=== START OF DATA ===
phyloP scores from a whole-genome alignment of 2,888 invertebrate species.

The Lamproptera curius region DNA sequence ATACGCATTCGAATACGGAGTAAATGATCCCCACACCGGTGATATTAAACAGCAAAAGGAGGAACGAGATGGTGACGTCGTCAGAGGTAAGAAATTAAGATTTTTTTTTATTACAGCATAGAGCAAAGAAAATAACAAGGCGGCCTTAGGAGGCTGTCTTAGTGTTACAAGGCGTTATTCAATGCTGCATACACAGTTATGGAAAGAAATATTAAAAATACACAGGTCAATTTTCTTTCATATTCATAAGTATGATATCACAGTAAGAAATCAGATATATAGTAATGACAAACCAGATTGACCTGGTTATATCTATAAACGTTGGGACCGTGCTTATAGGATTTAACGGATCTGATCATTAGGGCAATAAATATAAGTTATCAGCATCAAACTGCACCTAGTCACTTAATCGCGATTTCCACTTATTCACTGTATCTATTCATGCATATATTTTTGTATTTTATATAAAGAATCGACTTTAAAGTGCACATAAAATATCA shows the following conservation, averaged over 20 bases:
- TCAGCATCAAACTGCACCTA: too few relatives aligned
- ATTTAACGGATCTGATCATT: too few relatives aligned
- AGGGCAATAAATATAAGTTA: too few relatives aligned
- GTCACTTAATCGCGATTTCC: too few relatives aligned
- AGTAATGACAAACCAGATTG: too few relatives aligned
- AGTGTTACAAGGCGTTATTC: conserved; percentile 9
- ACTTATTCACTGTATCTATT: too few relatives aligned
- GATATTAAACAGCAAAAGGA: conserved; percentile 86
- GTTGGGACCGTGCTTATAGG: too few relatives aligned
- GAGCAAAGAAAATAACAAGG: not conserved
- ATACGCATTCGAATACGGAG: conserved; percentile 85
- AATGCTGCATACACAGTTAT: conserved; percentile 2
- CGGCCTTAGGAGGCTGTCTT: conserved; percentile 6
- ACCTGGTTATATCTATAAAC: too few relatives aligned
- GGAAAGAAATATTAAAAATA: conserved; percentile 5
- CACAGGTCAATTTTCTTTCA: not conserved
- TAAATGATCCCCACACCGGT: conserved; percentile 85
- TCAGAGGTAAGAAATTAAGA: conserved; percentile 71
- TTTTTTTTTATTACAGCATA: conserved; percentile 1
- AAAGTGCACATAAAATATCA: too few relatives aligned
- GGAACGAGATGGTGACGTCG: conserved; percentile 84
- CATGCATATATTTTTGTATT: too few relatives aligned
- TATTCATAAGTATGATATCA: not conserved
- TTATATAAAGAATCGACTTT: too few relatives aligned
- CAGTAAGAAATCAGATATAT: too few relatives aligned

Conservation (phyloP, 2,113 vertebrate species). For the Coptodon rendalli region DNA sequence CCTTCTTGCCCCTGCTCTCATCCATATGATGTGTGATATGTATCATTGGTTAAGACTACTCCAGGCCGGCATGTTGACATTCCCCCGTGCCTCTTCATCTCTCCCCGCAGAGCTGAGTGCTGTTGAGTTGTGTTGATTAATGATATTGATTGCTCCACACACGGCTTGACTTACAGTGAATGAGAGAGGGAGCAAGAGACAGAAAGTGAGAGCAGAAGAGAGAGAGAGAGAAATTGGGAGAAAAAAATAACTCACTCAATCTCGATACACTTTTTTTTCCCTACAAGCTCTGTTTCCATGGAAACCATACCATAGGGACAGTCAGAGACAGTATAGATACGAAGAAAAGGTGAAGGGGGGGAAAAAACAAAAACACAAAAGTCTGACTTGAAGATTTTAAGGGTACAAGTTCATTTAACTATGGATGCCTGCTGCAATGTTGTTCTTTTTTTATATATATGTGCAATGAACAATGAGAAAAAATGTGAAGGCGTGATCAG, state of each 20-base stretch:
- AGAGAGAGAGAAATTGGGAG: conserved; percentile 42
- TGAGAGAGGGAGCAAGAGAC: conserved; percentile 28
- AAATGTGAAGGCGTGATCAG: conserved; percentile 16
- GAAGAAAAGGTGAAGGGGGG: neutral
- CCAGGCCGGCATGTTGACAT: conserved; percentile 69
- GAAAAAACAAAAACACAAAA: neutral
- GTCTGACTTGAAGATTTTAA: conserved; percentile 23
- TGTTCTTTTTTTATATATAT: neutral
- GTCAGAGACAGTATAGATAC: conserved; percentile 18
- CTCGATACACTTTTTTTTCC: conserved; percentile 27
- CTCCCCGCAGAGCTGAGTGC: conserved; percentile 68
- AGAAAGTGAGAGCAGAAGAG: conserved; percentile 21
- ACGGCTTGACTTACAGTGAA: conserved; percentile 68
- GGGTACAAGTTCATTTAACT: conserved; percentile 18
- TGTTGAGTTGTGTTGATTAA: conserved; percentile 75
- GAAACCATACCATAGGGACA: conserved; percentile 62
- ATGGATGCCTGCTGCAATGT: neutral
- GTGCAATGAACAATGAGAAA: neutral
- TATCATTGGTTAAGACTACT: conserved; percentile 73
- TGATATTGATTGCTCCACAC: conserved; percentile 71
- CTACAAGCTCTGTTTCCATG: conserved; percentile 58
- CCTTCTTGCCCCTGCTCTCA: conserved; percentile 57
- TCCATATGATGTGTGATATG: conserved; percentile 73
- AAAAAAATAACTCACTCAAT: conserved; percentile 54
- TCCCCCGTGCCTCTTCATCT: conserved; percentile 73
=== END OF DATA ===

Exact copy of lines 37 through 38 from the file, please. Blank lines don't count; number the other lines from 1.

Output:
- GTCAGAGACAGTATAGATAC: conserved; percentile 18
- CTCGATACACTTTTTTTTCC: conserved; percentile 27